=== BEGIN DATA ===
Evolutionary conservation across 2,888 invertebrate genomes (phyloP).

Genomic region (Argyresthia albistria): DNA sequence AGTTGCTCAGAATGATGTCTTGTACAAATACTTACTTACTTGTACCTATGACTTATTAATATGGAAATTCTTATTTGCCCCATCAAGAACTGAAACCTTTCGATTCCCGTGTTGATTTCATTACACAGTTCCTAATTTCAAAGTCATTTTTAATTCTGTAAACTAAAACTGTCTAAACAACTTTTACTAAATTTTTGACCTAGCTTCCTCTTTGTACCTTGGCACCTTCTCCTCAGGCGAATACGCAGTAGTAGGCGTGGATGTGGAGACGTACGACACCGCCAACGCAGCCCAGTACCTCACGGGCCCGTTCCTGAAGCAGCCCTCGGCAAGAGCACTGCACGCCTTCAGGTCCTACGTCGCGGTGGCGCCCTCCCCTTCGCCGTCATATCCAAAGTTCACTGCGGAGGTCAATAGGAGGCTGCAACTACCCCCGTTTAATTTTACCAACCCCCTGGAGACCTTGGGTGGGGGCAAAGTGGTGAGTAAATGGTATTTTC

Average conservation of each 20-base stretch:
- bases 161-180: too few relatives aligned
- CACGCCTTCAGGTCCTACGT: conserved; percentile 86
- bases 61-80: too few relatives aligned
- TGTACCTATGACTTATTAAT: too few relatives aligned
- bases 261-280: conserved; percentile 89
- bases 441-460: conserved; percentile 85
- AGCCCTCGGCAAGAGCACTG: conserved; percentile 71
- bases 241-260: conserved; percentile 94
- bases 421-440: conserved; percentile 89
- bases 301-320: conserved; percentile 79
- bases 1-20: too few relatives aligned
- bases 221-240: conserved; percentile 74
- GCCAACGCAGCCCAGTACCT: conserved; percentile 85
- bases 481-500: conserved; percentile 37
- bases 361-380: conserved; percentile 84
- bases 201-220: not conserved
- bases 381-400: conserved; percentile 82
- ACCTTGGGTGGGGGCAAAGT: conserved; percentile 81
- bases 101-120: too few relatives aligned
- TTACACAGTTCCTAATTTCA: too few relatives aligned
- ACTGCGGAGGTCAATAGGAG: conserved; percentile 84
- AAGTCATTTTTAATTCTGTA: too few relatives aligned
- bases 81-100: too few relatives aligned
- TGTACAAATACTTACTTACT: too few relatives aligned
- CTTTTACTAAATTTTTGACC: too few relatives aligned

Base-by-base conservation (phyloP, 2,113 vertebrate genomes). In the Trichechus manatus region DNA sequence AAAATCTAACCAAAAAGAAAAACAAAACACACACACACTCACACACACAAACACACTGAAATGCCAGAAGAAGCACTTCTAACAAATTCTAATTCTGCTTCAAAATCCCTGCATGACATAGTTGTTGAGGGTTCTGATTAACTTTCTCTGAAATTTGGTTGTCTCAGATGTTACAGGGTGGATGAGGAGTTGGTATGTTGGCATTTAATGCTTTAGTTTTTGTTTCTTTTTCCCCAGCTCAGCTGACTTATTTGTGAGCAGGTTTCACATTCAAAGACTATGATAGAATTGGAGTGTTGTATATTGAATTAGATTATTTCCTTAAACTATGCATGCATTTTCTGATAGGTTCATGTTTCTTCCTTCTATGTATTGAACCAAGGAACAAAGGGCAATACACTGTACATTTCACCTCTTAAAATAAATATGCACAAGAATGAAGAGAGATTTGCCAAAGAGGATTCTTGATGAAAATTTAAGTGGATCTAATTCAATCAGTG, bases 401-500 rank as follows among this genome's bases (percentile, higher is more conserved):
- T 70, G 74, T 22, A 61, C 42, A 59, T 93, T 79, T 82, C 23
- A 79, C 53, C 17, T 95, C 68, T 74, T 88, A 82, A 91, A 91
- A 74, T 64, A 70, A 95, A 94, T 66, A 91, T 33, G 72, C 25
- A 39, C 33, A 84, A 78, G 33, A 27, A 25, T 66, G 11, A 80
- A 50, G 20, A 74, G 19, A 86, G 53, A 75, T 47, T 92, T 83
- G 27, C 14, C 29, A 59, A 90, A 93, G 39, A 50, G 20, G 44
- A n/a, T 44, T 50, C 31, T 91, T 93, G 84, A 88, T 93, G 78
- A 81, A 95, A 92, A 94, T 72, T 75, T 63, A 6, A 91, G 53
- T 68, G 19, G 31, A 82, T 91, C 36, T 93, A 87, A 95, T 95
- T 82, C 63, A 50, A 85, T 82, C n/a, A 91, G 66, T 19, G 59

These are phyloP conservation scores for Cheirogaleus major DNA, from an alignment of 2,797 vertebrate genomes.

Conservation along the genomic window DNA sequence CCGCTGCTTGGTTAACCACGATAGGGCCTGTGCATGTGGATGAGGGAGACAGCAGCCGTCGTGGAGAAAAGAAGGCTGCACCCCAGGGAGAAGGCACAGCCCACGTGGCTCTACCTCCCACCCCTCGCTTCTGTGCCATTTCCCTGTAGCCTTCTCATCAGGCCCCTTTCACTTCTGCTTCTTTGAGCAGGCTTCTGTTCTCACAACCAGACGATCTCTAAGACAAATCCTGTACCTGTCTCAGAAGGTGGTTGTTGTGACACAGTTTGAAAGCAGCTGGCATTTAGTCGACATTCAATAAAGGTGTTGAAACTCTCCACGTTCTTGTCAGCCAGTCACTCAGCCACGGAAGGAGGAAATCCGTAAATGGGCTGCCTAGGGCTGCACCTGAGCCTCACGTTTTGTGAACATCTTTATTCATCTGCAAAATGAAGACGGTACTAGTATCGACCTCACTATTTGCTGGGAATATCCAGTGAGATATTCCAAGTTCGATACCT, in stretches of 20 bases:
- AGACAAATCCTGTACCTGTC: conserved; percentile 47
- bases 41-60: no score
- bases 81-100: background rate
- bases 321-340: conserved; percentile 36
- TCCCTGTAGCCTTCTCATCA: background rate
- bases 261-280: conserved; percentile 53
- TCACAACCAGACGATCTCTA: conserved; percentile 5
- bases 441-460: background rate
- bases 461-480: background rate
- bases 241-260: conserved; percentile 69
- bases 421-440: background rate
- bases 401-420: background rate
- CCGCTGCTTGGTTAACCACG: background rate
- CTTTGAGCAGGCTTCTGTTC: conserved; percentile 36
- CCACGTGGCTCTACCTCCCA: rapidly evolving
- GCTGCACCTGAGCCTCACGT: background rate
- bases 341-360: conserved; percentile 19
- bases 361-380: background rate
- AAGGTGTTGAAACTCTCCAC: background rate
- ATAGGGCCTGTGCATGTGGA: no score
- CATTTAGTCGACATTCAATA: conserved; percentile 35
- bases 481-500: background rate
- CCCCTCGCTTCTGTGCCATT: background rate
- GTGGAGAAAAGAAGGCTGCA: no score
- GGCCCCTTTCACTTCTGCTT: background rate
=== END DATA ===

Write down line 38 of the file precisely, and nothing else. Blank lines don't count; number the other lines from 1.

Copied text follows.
- T 68, G 19, G 31, A 82, T 91, C 36, T 93, A 87, A 95, T 95